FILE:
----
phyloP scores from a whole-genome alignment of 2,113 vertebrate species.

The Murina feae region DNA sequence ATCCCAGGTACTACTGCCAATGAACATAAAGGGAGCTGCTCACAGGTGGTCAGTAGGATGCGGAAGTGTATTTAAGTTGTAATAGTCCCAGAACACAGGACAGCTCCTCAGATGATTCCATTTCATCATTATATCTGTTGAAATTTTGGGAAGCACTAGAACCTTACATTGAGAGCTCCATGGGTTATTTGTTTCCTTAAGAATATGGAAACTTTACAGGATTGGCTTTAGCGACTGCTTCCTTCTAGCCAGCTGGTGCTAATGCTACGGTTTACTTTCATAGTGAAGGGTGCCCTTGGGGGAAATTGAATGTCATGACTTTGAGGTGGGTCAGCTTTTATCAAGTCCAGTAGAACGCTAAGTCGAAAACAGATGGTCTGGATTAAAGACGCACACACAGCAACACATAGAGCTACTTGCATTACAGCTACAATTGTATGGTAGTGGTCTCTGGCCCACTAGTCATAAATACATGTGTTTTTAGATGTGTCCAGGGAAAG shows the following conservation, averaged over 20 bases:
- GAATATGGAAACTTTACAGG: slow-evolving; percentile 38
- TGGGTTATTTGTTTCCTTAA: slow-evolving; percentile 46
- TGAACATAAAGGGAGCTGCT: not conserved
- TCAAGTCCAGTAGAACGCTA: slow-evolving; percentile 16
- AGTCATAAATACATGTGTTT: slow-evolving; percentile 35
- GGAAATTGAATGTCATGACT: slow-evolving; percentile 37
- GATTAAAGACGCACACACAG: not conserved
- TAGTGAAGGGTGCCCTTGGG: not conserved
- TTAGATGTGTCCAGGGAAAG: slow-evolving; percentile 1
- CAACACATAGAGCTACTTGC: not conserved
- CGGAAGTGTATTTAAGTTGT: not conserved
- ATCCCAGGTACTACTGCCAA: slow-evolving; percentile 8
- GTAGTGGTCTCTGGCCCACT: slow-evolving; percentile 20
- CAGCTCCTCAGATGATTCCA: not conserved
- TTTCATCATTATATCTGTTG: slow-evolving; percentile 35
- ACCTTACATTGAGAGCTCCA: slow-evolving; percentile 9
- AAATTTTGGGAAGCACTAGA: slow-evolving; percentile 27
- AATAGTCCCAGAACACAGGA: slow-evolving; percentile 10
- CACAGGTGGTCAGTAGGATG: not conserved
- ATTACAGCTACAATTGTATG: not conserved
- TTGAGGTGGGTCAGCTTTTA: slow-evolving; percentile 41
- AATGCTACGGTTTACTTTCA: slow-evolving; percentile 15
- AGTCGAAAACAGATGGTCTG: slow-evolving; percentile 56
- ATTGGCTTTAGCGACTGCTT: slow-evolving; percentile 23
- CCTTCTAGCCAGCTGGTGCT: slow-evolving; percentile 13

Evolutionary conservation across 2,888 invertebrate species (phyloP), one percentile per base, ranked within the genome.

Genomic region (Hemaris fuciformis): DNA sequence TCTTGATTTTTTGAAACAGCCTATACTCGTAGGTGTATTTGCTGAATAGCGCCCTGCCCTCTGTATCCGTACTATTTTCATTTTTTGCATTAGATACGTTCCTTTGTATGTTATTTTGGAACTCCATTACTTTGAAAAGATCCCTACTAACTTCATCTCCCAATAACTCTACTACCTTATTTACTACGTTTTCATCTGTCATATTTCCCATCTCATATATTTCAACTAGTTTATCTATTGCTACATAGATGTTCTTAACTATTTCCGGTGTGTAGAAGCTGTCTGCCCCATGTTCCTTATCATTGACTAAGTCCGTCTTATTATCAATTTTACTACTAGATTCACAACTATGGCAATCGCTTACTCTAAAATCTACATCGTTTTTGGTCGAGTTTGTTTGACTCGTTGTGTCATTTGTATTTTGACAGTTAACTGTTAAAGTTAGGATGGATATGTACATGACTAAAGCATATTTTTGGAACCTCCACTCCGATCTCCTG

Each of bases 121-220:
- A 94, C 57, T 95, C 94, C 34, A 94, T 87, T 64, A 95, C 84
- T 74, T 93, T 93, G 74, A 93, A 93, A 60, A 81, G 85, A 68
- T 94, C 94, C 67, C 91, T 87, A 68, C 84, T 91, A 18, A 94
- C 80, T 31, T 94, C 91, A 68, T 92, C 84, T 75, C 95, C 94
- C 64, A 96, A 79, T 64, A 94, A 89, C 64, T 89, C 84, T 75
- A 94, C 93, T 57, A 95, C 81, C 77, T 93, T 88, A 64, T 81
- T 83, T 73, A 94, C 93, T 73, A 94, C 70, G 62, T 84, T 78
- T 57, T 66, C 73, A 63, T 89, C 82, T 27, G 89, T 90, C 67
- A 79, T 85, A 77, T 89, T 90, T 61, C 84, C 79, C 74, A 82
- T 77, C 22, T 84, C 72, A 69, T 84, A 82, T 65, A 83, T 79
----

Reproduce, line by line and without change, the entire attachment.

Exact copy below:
phyloP scores from a whole-genome alignment of 2,113 vertebrate species.

The Murina feae region DNA sequence ATCCCAGGTACTACTGCCAATGAACATAAAGGGAGCTGCTCACAGGTGGTCAGTAGGATGCGGAAGTGTATTTAAGTTGTAATAGTCCCAGAACACAGGACAGCTCCTCAGATGATTCCATTTCATCATTATATCTGTTGAAATTTTGGGAAGCACTAGAACCTTACATTGAGAGCTCCATGGGTTATTTGTTTCCTTAAGAATATGGAAACTTTACAGGATTGGCTTTAGCGACTGCTTCCTTCTAGCCAGCTGGTGCTAATGCTACGGTTTACTTTCATAGTGAAGGGTGCCCTTGGGGGAAATTGAATGTCATGACTTTGAGGTGGGTCAGCTTTTATCAAGTCCAGTAGAACGCTAAGTCGAAAACAGATGGTCTGGATTAAAGACGCACACACAGCAACACATAGAGCTACTTGCATTACAGCTACAATTGTATGGTAGTGGTCTCTGGCCCACTAGTCATAAATACATGTGTTTTTAGATGTGTCCAGGGAAAG shows the following conservation, averaged over 20 bases:
- GAATATGGAAACTTTACAGG: slow-evolving; percentile 38
- TGGGTTATTTGTTTCCTTAA: slow-evolving; percentile 46
- TGAACATAAAGGGAGCTGCT: not conserved
- TCAAGTCCAGTAGAACGCTA: slow-evolving; percentile 16
- AGTCATAAATACATGTGTTT: slow-evolving; percentile 35
- GGAAATTGAATGTCATGACT: slow-evolving; percentile 37
- GATTAAAGACGCACACACAG: not conserved
- TAGTGAAGGGTGCCCTTGGG: not conserved
- TTAGATGTGTCCAGGGAAAG: slow-evolving; percentile 1
- CAACACATAGAGCTACTTGC: not conserved
- CGGAAGTGTATTTAAGTTGT: not conserved
- ATCCCAGGTACTACTGCCAA: slow-evolving; percentile 8
- GTAGTGGTCTCTGGCCCACT: slow-evolving; percentile 20
- CAGCTCCTCAGATGATTCCA: not conserved
- TTTCATCATTATATCTGTTG: slow-evolving; percentile 35
- ACCTTACATTGAGAGCTCCA: slow-evolving; percentile 9
- AAATTTTGGGAAGCACTAGA: slow-evolving; percentile 27
- AATAGTCCCAGAACACAGGA: slow-evolving; percentile 10
- CACAGGTGGTCAGTAGGATG: not conserved
- ATTACAGCTACAATTGTATG: not conserved
- TTGAGGTGGGTCAGCTTTTA: slow-evolving; percentile 41
- AATGCTACGGTTTACTTTCA: slow-evolving; percentile 15
- AGTCGAAAACAGATGGTCTG: slow-evolving; percentile 56
- ATTGGCTTTAGCGACTGCTT: slow-evolving; percentile 23
- CCTTCTAGCCAGCTGGTGCT: slow-evolving; percentile 13

Evolutionary conservation across 2,888 invertebrate species (phyloP), one percentile per base, ranked within the genome.

Genomic region (Hemaris fuciformis): DNA sequence TCTTGATTTTTTGAAACAGCCTATACTCGTAGGTGTATTTGCTGAATAGCGCCCTGCCCTCTGTATCCGTACTATTTTCATTTTTTGCATTAGATACGTTCCTTTGTATGTTATTTTGGAACTCCATTACTTTGAAAAGATCCCTACTAACTTCATCTCCCAATAACTCTACTACCTTATTTACTACGTTTTCATCTGTCATATTTCCCATCTCATATATTTCAACTAGTTTATCTATTGCTACATAGATGTTCTTAACTATTTCCGGTGTGTAGAAGCTGTCTGCCCCATGTTCCTTATCATTGACTAAGTCCGTCTTATTATCAATTTTACTACTAGATTCACAACTATGGCAATCGCTTACTCTAAAATCTACATCGTTTTTGGTCGAGTTTGTTTGACTCGTTGTGTCATTTGTATTTTGACAGTTAACTGTTAAAGTTAGGATGGATATGTACATGACTAAAGCATATTTTTGGAACCTCCACTCCGATCTCCTG

Each of bases 121-220:
- A 94, C 57, T 95, C 94, C 34, A 94, T 87, T 64, A 95, C 84
- T 74, T 93, T 93, G 74, A 93, A 93, A 60, A 81, G 85, A 68
- T 94, C 94, C 67, C 91, T 87, A 68, C 84, T 91, A 18, A 94
- C 80, T 31, T 94, C 91, A 68, T 92, C 84, T 75, C 95, C 94
- C 64, A 96, A 79, T 64, A 94, A 89, C 64, T 89, C 84, T 75
- A 94, C 93, T 57, A 95, C 81, C 77, T 93, T 88, A 64, T 81
- T 83, T 73, A 94, C 93, T 73, A 94, C 70, G 62, T 84, T 78
- T 57, T 66, C 73, A 63, T 89, C 82, T 27, G 89, T 90, C 67
- A 79, T 85, A 77, T 89, T 90, T 61, C 84, C 79, C 74, A 82
- T 77, C 22, T 84, C 72, A 69, T 84, A 82, T 65, A 83, T 79